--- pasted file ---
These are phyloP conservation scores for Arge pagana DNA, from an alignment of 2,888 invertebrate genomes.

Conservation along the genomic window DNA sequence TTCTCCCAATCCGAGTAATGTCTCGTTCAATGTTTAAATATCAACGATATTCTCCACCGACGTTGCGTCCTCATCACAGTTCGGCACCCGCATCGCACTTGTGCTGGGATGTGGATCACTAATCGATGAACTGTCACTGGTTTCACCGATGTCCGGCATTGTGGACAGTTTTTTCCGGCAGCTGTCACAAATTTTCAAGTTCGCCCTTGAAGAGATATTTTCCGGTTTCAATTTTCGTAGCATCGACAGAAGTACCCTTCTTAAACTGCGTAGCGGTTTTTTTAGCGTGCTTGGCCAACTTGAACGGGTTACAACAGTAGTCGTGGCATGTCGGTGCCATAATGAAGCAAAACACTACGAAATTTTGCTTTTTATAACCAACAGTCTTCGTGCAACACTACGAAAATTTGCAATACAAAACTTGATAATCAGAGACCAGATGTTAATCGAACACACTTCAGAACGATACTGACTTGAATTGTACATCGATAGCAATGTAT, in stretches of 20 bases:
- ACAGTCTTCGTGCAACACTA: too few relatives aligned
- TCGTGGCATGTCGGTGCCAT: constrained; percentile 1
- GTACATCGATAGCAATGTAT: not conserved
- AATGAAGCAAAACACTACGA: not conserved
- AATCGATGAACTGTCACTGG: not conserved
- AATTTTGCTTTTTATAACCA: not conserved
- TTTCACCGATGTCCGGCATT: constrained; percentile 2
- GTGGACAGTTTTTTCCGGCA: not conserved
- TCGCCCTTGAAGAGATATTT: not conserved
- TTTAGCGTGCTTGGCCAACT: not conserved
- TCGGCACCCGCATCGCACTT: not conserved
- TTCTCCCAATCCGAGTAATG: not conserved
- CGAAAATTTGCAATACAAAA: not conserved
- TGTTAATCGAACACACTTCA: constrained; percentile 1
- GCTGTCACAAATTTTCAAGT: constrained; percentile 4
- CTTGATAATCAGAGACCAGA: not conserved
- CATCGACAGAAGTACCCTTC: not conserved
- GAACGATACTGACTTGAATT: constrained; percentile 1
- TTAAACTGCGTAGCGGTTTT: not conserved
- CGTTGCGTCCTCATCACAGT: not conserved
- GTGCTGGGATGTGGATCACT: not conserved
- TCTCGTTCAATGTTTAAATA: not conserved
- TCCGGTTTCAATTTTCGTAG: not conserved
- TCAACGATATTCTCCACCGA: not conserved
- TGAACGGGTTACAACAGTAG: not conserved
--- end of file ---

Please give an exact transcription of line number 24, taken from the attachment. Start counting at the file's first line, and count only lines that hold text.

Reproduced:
- TCTCGTTCAATGTTTAAATA: not conserved